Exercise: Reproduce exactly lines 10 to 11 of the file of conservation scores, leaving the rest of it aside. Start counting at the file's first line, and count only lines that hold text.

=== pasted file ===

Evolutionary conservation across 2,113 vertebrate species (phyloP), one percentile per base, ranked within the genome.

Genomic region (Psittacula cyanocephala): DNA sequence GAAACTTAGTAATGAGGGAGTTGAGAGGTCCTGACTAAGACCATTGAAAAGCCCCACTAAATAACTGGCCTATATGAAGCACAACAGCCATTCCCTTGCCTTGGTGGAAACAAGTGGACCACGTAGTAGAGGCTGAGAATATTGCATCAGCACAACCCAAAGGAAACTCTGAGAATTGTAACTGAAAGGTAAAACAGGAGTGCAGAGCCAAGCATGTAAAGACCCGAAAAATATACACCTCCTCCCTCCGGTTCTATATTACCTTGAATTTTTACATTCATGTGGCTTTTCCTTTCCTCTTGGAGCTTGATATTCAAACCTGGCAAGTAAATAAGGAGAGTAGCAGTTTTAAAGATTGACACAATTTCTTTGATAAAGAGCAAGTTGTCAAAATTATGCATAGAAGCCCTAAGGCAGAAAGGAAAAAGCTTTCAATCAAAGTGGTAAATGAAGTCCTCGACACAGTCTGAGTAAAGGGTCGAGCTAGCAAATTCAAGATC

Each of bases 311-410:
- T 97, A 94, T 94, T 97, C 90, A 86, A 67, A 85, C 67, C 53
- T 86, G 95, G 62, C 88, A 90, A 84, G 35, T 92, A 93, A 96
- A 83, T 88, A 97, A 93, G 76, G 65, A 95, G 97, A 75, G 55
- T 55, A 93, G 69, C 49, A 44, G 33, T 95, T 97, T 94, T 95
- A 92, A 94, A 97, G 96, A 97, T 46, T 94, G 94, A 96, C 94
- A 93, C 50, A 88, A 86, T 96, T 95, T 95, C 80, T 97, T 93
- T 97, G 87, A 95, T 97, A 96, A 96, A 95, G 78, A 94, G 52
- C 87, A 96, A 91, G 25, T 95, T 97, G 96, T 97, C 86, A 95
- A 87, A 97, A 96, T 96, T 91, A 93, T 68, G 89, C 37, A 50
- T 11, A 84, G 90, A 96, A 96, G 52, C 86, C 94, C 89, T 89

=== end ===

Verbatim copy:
- T 97, G 87, A 95, T 97, A 96, A 96, A 95, G 78, A 94, G 52
- C 87, A 96, A 91, G 25, T 95, T 97, G 96, T 97, C 86, A 95